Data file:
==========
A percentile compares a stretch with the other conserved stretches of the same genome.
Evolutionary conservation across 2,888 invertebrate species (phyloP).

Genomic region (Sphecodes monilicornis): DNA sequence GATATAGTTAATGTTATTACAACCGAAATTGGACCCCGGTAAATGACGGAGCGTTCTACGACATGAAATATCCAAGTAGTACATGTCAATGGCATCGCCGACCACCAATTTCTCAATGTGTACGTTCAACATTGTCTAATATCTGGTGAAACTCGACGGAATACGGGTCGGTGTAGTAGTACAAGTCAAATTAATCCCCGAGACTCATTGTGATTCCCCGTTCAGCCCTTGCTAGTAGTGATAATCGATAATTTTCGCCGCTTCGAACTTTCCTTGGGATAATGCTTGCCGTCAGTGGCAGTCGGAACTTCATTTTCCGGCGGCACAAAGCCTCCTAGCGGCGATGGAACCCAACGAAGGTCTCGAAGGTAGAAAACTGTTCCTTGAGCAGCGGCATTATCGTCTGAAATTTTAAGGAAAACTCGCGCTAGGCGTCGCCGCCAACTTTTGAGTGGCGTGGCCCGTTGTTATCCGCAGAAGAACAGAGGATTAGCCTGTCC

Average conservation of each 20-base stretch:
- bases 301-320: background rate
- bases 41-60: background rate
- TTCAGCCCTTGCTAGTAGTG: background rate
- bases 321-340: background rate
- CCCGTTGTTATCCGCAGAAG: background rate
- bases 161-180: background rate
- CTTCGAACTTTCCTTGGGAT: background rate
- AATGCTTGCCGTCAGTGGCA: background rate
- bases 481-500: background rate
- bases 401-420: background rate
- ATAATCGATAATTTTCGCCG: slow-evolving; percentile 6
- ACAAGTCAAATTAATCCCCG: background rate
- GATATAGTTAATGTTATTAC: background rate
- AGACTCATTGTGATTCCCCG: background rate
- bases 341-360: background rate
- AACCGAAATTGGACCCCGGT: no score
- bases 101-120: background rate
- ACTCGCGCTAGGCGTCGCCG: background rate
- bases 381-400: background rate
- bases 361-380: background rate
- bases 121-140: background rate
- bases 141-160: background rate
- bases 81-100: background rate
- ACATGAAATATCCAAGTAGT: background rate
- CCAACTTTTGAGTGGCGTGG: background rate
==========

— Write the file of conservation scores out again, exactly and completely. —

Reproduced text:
A percentile compares a stretch with the other conserved stretches of the same genome.
Evolutionary conservation across 2,888 invertebrate species (phyloP).

Genomic region (Sphecodes monilicornis): DNA sequence GATATAGTTAATGTTATTACAACCGAAATTGGACCCCGGTAAATGACGGAGCGTTCTACGACATGAAATATCCAAGTAGTACATGTCAATGGCATCGCCGACCACCAATTTCTCAATGTGTACGTTCAACATTGTCTAATATCTGGTGAAACTCGACGGAATACGGGTCGGTGTAGTAGTACAAGTCAAATTAATCCCCGAGACTCATTGTGATTCCCCGTTCAGCCCTTGCTAGTAGTGATAATCGATAATTTTCGCCGCTTCGAACTTTCCTTGGGATAATGCTTGCCGTCAGTGGCAGTCGGAACTTCATTTTCCGGCGGCACAAAGCCTCCTAGCGGCGATGGAACCCAACGAAGGTCTCGAAGGTAGAAAACTGTTCCTTGAGCAGCGGCATTATCGTCTGAAATTTTAAGGAAAACTCGCGCTAGGCGTCGCCGCCAACTTTTGAGTGGCGTGGCCCGTTGTTATCCGCAGAAGAACAGAGGATTAGCCTGTCC

Average conservation of each 20-base stretch:
- bases 301-320: background rate
- bases 41-60: background rate
- TTCAGCCCTTGCTAGTAGTG: background rate
- bases 321-340: background rate
- CCCGTTGTTATCCGCAGAAG: background rate
- bases 161-180: background rate
- CTTCGAACTTTCCTTGGGAT: background rate
- AATGCTTGCCGTCAGTGGCA: background rate
- bases 481-500: background rate
- bases 401-420: background rate
- ATAATCGATAATTTTCGCCG: slow-evolving; percentile 6
- ACAAGTCAAATTAATCCCCG: background rate
- GATATAGTTAATGTTATTAC: background rate
- AGACTCATTGTGATTCCCCG: background rate
- bases 341-360: background rate
- AACCGAAATTGGACCCCGGT: no score
- bases 101-120: background rate
- ACTCGCGCTAGGCGTCGCCG: background rate
- bases 381-400: background rate
- bases 361-380: background rate
- bases 121-140: background rate
- bases 141-160: background rate
- bases 81-100: background rate
- ACATGAAATATCCAAGTAGT: background rate
- CCAACTTTTGAGTGGCGTGG: background rate